Tuesday Sep 11, 201209:31 AM GMT
Holland’s film rooted in Islamophobia: Analyst
Tue Sep 11, 2012 9:24AM
Interview with Syed Inayatollah Andrabi, political commentator and analyst, London
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It [the film] really created the Islamaphobic sentiment and it really contributed to those people who wanted to create a wedge, who wanted to create barriers between the Muslims and the rest of the community in this country and the West.”

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A controversial anti-Islam documentary by a British historian has received a wave criticism for his views on the origins of Islam.

The film Islam: the Untold Story by Tom Holland aired on Britain’s Channel 4 last week. Both the broadcasting station and UK media regulator Ofcom has received more than a thousand complaints. The documentary claims there is little written contemporary evidence about the origin of Islam and the life of Prophet Mohammad (PBUH).

Press TV has conducted an interview with Syed Inayatollah Andrabi, political commentator and analyst from London to shed more light on the issue.

He is joined by Abdul Alim Musa, Imam of Masjid al-Islam from Washington and author and journalist Mark Glenn from Coeur D’Alene.

What follows is an approximate transcription of the interview.

Press TV: Mr. Andrabi, let us look first of all at the main claims that are made in this film, there is little written contemporary evidence, it says, about the origin of Islam, there are questions on when the Qur’an was written and suggestions that Mecca may not have been the real birthplace of the prophet [Mohammad] (PBUH).

The question is, however, how reliable are the sources that the film mentions? Is that not an untold story? Or as critics say an untrue story?

Channel Four in the UK has said that the documentary is “an extraordinary detective story in which Holland found himself embroiled in an underground but seismic debate”, in their words, “the issue of whether as Muslims have always believed, Islam was born fully formed in all its fundamentals or else evolved gradually over many years.”

But one question as was pointed out there by Mark Glenn [another guest on the program and the previous speaker], why Channel Four and Holland, basically, decided to question the issues of such importance in Islam?

Andrabi: In the name of God, the most merciful, the most compassionate. Well, Holland is a historian and as a historian he can always raise questions or he can question anything.

But the main point here is why the documentary was aired on the Channel Four? And Channel Four is the channel that is viewed by families in this country (UK).

There are some channels for example, there is a channel, BBC Four, which is mainly meant for serious discussions but Channel Four is an ordinary Channel, it is viewed for news, for entertainment and to air a program on Channel Four; it really raises questions about the motives what the motives were behind this program?

Now, you are not raising serious questions in an academic seminar, at a conference, you are raising questions in a TV program which is watched by parents, children, young growing Muslim men and women and it really does not leave a good impact [on the viewers].

I watched it myself, my family watched it, it was really in a very bad taste, it did not leave a very good impact and as we go on talking, I will say something about the content of the program, how questionable was the content, but my point is that it did not leave a good impact. It really created the Islamaphobic sentiment and it really contributed to those people who wanted to create a wedge, who wanted to create barriers between the Muslims and the rest of the community in this country and the West.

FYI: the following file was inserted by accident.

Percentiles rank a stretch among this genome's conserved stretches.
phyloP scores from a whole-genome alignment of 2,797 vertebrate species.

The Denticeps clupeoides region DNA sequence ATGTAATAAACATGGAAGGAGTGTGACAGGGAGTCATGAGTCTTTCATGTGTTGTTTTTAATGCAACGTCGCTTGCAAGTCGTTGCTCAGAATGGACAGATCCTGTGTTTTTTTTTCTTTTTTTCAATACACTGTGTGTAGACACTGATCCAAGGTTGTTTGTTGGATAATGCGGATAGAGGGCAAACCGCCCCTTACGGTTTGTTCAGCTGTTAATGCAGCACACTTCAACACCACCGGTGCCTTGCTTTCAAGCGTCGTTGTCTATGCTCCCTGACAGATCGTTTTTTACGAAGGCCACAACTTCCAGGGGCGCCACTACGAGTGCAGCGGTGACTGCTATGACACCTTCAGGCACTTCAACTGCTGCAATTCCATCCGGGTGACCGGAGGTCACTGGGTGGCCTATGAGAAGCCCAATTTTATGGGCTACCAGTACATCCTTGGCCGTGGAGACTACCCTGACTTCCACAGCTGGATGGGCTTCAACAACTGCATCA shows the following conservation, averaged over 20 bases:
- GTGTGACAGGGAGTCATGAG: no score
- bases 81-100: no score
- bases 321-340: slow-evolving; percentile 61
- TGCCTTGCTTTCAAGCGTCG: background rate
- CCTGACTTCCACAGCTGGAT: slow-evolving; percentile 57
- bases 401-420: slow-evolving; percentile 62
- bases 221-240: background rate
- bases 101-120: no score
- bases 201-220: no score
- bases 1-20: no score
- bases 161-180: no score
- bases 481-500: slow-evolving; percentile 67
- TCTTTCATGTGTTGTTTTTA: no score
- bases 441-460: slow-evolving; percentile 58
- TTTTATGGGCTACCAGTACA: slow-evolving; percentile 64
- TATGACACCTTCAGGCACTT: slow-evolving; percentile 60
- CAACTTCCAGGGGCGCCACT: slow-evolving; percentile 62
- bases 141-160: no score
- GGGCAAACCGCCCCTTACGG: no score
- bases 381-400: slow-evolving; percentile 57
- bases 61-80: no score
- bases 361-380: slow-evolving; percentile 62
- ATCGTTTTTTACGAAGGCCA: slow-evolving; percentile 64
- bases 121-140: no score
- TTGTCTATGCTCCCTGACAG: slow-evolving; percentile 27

Press TV: Mr. Andrabi, would you go as far as saying that this is not historian, so to speak, trying to find out through research and through speaking with various scholars, going to various places, to investigate the birth of Islam? Would you say that, actually, this is too off the mark and is suggesting some other agenda?

Basically Holland himself has said that he was aware of the deeply held, in his words, sensitivities but he did go ahead and make [made] the film anyway. Why?

Well, something that is very clear from the program, is that the author of the program is definitely pursuing his own agenda and he is picking up the verses from the [Holy] Qur’an and he is meeting the people, he is going to the places accordingly. But he is driven by an agenda.

If it was not so, then as you referred to, those people who have come up with the critical examination of this documentary, there is proper questions; for example, why did he ignore and why he insisted on ignoring all the Islamic scholarships?

Is there no Islamic scholarship in the history of Islam? Now as we know, as the Imam [Abdul Alim Musa, guest on the show] can tell us, there are very authentic books, like for example, the History of Tabari, they are very early books; early books written about the history of Islam and they stand out for the level of their scholarship.

And why this guy, why did he choose to ignore all the Islamic scholarships? Why did he discount all the old traditions as useless?

Old tradition has also its place in Islamic scholarship, we have a sort of branch of knowledge that has been developed and that branch of knowledge is how to scrutinize the human narration, how to scrutinize the people who narrate. This is a full scholarship that has developed over centuries.

Why did this guy choose to ignore all these? And why did he not see, as you rightly said, why did not he consult a proper Islamic scholar specialized in History; rather than philosophy as Professor Nasri is.

So this raises questions about the very motives of the program. And it is clear that he was pursuing an agenda there.

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